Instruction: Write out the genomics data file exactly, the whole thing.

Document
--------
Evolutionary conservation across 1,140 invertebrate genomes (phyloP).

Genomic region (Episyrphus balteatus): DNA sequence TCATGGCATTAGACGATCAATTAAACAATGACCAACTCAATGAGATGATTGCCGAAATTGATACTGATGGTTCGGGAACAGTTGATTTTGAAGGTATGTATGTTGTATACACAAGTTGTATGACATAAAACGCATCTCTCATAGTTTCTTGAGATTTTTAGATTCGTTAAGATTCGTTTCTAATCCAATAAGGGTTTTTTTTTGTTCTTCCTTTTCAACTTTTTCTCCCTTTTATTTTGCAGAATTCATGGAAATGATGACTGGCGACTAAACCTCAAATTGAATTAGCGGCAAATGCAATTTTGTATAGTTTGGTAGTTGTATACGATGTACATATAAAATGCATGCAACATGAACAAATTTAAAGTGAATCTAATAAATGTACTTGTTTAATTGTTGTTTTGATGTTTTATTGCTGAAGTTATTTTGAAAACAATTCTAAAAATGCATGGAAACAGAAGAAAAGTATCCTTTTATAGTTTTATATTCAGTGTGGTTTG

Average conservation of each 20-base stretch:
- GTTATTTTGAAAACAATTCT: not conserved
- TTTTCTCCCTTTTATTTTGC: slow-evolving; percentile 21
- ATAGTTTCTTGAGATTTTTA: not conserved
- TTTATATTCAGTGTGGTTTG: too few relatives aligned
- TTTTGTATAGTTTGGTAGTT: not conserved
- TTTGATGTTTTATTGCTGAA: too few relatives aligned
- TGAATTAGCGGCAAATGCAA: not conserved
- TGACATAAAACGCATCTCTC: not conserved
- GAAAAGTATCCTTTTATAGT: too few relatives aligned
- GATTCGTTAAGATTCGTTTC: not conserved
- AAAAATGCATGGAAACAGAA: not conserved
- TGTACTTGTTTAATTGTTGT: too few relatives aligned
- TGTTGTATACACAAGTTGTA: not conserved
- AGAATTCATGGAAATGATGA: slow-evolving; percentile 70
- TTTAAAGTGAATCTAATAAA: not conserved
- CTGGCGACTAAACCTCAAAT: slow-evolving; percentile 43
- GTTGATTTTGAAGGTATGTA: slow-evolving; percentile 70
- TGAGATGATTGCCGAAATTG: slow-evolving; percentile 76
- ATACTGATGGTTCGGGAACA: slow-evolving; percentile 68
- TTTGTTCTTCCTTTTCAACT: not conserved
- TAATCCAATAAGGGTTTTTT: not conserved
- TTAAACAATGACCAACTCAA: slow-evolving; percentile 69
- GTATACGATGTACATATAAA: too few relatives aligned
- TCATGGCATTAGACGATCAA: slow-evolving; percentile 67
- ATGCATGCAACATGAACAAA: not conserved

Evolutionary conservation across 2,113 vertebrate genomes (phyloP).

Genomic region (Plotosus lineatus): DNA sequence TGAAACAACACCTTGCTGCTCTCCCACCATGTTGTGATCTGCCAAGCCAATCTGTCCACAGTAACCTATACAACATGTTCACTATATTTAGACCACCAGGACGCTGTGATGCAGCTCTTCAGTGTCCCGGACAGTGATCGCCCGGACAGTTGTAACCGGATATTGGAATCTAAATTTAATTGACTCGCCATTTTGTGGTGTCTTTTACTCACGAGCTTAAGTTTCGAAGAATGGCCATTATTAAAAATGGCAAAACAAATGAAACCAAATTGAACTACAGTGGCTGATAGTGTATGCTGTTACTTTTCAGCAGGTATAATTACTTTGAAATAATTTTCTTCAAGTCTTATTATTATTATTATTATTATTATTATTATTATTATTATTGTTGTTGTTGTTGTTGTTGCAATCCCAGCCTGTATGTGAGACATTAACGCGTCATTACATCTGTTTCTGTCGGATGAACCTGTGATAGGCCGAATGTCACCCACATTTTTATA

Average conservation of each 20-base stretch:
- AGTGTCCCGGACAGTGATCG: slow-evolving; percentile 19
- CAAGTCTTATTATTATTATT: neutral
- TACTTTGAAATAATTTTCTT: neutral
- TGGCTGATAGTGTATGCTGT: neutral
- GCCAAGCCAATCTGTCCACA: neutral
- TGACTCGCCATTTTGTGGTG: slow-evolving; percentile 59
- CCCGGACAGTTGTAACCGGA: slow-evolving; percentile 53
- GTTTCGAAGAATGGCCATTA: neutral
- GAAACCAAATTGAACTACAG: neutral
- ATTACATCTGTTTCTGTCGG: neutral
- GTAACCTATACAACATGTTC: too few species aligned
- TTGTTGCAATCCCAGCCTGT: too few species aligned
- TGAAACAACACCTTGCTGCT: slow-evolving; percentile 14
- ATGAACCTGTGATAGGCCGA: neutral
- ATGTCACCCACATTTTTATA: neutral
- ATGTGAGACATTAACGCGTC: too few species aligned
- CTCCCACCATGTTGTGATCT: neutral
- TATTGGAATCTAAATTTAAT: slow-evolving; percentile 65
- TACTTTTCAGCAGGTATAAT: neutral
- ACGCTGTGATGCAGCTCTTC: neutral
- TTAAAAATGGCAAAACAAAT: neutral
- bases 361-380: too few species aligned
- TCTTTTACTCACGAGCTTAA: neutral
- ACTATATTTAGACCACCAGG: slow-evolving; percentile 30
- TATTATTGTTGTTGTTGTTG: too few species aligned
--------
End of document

Evolutionary conservation across 1,140 invertebrate genomes (phyloP).

Genomic region (Episyrphus balteatus): DNA sequence TCATGGCATTAGACGATCAATTAAACAATGACCAACTCAATGAGATGATTGCCGAAATTGATACTGATGGTTCGGGAACAGTTGATTTTGAAGGTATGTATGTTGTATACACAAGTTGTATGACATAAAACGCATCTCTCATAGTTTCTTGAGATTTTTAGATTCGTTAAGATTCGTTTCTAATCCAATAAGGGTTTTTTTTTGTTCTTCCTTTTCAACTTTTTCTCCCTTTTATTTTGCAGAATTCATGGAAATGATGACTGGCGACTAAACCTCAAATTGAATTAGCGGCAAATGCAATTTTGTATAGTTTGGTAGTTGTATACGATGTACATATAAAATGCATGCAACATGAACAAATTTAAAGTGAATCTAATAAATGTACTTGTTTAATTGTTGTTTTGATGTTTTATTGCTGAAGTTATTTTGAAAACAATTCTAAAAATGCATGGAAACAGAAGAAAAGTATCCTTTTATAGTTTTATATTCAGTGTGGTTTG

Average conservation of each 20-base stretch:
- GTTATTTTGAAAACAATTCT: not conserved
- TTTTCTCCCTTTTATTTTGC: slow-evolving; percentile 21
- ATAGTTTCTTGAGATTTTTA: not conserved
- TTTATATTCAGTGTGGTTTG: too few relatives aligned
- TTTTGTATAGTTTGGTAGTT: not conserved
- TTTGATGTTTTATTGCTGAA: too few relatives aligned
- TGAATTAGCGGCAAATGCAA: not conserved
- TGACATAAAACGCATCTCTC: not conserved
- GAAAAGTATCCTTTTATAGT: too few relatives aligned
- GATTCGTTAAGATTCGTTTC: not conserved
- AAAAATGCATGGAAACAGAA: not conserved
- TGTACTTGTTTAATTGTTGT: too few relatives aligned
- TGTTGTATACACAAGTTGTA: not conserved
- AGAATTCATGGAAATGATGA: slow-evolving; percentile 70
- TTTAAAGTGAATCTAATAAA: not conserved
- CTGGCGACTAAACCTCAAAT: slow-evolving; percentile 43
- GTTGATTTTGAAGGTATGTA: slow-evolving; percentile 70
- TGAGATGATTGCCGAAATTG: slow-evolving; percentile 76
- ATACTGATGGTTCGGGAACA: slow-evolving; percentile 68
- TTTGTTCTTCCTTTTCAACT: not conserved
- TAATCCAATAAGGGTTTTTT: not conserved
- TTAAACAATGACCAACTCAA: slow-evolving; percentile 69
- GTATACGATGTACATATAAA: too few relatives aligned
- TCATGGCATTAGACGATCAA: slow-evolving; percentile 67
- ATGCATGCAACATGAACAAA: not conserved

Evolutionary conservation across 2,113 vertebrate genomes (phyloP).

Genomic region (Plotosus lineatus): DNA sequence TGAAACAACACCTTGCTGCTCTCCCACCATGTTGTGATCTGCCAAGCCAATCTGTCCACAGTAACCTATACAACATGTTCACTATATTTAGACCACCAGGACGCTGTGATGCAGCTCTTCAGTGTCCCGGACAGTGATCGCCCGGACAGTTGTAACCGGATATTGGAATCTAAATTTAATTGACTCGCCATTTTGTGGTGTCTTTTACTCACGAGCTTAAGTTTCGAAGAATGGCCATTATTAAAAATGGCAAAACAAATGAAACCAAATTGAACTACAGTGGCTGATAGTGTATGCTGTTACTTTTCAGCAGGTATAATTACTTTGAAATAATTTTCTTCAAGTCTTATTATTATTATTATTATTATTATTATTATTATTATTATTGTTGTTGTTGTTGTTGTTGCAATCCCAGCCTGTATGTGAGACATTAACGCGTCATTACATCTGTTTCTGTCGGATGAACCTGTGATAGGCCGAATGTCACCCACATTTTTATA

Average conservation of each 20-base stretch:
- AGTGTCCCGGACAGTGATCG: slow-evolving; percentile 19
- CAAGTCTTATTATTATTATT: neutral
- TACTTTGAAATAATTTTCTT: neutral
- TGGCTGATAGTGTATGCTGT: neutral
- GCCAAGCCAATCTGTCCACA: neutral
- TGACTCGCCATTTTGTGGTG: slow-evolving; percentile 59
- CCCGGACAGTTGTAACCGGA: slow-evolving; percentile 53
- GTTTCGAAGAATGGCCATTA: neutral
- GAAACCAAATTGAACTACAG: neutral
- ATTACATCTGTTTCTGTCGG: neutral
- GTAACCTATACAACATGTTC: too few species aligned
- TTGTTGCAATCCCAGCCTGT: too few species aligned
- TGAAACAACACCTTGCTGCT: slow-evolving; percentile 14
- ATGAACCTGTGATAGGCCGA: neutral
- ATGTCACCCACATTTTTATA: neutral
- ATGTGAGACATTAACGCGTC: too few species aligned
- CTCCCACCATGTTGTGATCT: neutral
- TATTGGAATCTAAATTTAAT: slow-evolving; percentile 65
- TACTTTTCAGCAGGTATAAT: neutral
- ACGCTGTGATGCAGCTCTTC: neutral
- TTAAAAATGGCAAAACAAAT: neutral
- bases 361-380: too few species aligned
- TCTTTTACTCACGAGCTTAA: neutral
- ACTATATTTAGACCACCAGG: slow-evolving; percentile 30
- TATTATTGTTGTTGTTGTTG: too few species aligned